When I’m writing a screenplay the blank page scares me. Why? If my screenplay is a reflection of what’s inside of me, then a blank page reveals that inside of me is nothing. At least that’s how it feels.
But that’s where creatio ex nihilo comes in. Creation from nothing. Where there was once a void, I create something new.
Creatio Ex Nihilo has its roots in Christian theology: God creating the universe from the void. Where there was nothing, with a single word, an entire universe bursts into existence. If we are created in God’s image, then perhaps I’m most like my Father when I create; when I write.
I wonder if God felt the same fear when he looked into the void that I feel when I look at a blank page. I guess that’s theologically impossible, but I wonder. Maybe Jesus felt that same knot in his gut when looked upon unworked lumber.
Creatio Ex Nihilo looks like this:
Jill is taking a shower downstairs when the doorbell rings. Her husband John is upstairs watching TV and hasn’t heard it, so she throws on a bathrobe and runs to the front door. She opens it and finds their neighbor Joe. Now, Joe fancies Jill, he always has, and seeing her in her bathrobe, he thinks to himself he’ll make her an indecent proposal.
“Tell you what, Jill” says Joe, “just this one time, if you take your bathrobe off and give me a little twirl, I’ll give you $400. Mums the word, it’ll never be spoken of again.”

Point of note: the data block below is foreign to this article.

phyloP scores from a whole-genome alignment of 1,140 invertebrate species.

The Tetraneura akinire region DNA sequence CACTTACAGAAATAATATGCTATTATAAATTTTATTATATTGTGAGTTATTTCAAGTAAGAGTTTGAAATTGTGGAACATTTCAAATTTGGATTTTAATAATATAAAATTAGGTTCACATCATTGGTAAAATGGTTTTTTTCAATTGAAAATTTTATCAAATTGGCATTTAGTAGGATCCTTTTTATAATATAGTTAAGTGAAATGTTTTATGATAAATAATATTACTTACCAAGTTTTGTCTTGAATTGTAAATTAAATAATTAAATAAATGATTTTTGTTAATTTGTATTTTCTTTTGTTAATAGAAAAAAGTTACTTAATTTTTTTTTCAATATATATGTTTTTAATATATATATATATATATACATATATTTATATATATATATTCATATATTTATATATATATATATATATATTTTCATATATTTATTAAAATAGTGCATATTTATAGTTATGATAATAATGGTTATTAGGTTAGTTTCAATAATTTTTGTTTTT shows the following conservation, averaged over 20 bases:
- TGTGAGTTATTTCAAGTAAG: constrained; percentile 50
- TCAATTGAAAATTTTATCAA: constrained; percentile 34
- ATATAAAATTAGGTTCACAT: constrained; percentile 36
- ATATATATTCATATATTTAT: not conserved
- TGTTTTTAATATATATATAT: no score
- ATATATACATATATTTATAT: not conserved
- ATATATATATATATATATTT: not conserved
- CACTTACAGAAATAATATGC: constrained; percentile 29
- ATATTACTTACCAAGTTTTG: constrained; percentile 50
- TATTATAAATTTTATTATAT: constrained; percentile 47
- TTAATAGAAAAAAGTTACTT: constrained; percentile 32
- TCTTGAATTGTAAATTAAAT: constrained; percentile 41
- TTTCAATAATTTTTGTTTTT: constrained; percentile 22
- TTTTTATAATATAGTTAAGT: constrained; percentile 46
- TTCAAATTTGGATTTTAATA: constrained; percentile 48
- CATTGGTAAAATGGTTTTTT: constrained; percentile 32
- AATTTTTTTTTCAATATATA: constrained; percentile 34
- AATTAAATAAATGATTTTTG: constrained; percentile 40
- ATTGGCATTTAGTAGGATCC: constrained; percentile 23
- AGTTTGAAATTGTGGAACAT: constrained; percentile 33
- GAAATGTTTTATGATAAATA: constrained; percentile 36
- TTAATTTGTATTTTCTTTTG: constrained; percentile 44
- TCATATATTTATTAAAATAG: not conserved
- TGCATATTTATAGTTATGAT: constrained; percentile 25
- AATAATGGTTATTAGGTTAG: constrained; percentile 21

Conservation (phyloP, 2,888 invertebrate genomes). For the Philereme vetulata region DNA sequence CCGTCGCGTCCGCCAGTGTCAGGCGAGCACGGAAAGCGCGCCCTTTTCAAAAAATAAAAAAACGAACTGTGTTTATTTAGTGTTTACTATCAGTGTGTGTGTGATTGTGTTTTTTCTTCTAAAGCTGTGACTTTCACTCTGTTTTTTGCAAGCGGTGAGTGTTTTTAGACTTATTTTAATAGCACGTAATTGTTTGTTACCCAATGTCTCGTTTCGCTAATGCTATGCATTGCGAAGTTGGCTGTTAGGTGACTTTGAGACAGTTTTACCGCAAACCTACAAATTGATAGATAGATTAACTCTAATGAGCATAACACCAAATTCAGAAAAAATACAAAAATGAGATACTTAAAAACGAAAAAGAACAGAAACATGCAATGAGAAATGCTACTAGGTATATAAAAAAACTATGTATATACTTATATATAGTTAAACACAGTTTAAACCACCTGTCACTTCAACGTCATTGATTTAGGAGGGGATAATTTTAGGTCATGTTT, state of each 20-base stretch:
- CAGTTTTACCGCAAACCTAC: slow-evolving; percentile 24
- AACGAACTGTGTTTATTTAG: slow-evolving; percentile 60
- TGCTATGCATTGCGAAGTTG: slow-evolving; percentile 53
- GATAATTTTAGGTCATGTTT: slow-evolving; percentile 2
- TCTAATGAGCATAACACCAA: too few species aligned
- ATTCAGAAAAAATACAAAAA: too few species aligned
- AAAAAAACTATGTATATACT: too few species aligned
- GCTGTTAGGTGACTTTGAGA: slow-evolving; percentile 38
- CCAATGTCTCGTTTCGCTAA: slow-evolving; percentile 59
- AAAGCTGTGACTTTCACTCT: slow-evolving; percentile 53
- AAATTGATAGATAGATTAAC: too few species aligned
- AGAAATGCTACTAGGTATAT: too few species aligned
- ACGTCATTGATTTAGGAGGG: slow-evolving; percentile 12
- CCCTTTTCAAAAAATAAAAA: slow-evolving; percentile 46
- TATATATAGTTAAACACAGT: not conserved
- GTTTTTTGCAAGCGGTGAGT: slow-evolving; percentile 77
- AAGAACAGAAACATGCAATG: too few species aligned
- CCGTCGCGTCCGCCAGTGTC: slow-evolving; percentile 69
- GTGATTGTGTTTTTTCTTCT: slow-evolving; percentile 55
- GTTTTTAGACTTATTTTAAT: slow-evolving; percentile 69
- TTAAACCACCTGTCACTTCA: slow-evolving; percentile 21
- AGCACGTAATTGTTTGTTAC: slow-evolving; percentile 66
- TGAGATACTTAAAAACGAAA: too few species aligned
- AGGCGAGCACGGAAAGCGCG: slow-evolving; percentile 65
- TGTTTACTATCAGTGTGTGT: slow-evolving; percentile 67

Jill thinks it over for a moment, and hey, what the heck, why not? So she drops her bathrobe, and gives Joe a little twirl. Joe smiles, hands her the $400, and leaves.
Jill quickly throws her bathrobe back on, runs to the kitchen, and stuffs the $400 into a cookie jar. Just then her husband John comes down the stairs.
“Hey, was that Joe at the door?” he asks, “did he happen to give you that $400 he owes me?”
Joe had nothing, but he made it look like something. There’s a half-dozen more examples I could cite (especially from The Office, Jim cutting his tie at his and Pam’s wedding being one), but hopefully you get the idea.
Where I have nothing, where I have fear, I must confront if I am to be a writer. I have to be willing to take a risk. I have to be committed to the goal. I have to write.
I have to create.
Or as Joseph Campbell put it:
“The cave you fear to enter holds the treasure you seek.”